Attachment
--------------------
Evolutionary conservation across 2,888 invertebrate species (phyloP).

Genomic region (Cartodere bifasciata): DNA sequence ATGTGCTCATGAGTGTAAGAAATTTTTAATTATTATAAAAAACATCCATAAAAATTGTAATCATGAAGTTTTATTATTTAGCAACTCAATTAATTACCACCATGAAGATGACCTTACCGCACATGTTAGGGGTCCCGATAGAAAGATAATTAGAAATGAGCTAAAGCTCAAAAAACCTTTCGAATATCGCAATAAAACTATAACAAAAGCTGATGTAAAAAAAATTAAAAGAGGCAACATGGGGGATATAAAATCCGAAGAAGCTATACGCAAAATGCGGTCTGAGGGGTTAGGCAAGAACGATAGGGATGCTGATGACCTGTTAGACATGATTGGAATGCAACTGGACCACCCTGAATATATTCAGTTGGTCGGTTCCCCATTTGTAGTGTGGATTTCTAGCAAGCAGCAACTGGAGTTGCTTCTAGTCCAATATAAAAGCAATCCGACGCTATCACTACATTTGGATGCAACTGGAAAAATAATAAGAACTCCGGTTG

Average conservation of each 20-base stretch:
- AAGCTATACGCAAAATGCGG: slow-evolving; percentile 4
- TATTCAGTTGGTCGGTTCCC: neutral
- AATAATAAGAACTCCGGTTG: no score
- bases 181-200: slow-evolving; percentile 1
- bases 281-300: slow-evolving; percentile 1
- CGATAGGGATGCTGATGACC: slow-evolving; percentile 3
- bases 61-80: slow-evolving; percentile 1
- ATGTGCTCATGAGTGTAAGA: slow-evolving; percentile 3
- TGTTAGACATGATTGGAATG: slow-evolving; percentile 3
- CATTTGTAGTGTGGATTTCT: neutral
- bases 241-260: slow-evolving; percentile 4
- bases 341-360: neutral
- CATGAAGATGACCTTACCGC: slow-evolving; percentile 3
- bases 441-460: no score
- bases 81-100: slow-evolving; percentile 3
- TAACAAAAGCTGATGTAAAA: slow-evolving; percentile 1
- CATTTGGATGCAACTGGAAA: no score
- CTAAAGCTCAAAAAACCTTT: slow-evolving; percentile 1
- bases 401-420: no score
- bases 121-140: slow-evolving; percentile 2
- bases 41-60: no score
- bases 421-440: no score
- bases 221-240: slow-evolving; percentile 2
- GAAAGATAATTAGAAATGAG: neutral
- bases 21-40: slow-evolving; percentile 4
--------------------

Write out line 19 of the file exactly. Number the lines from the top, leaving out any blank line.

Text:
- TAACAAAAGCTGATGTAAAA: slow-evolving; percentile 1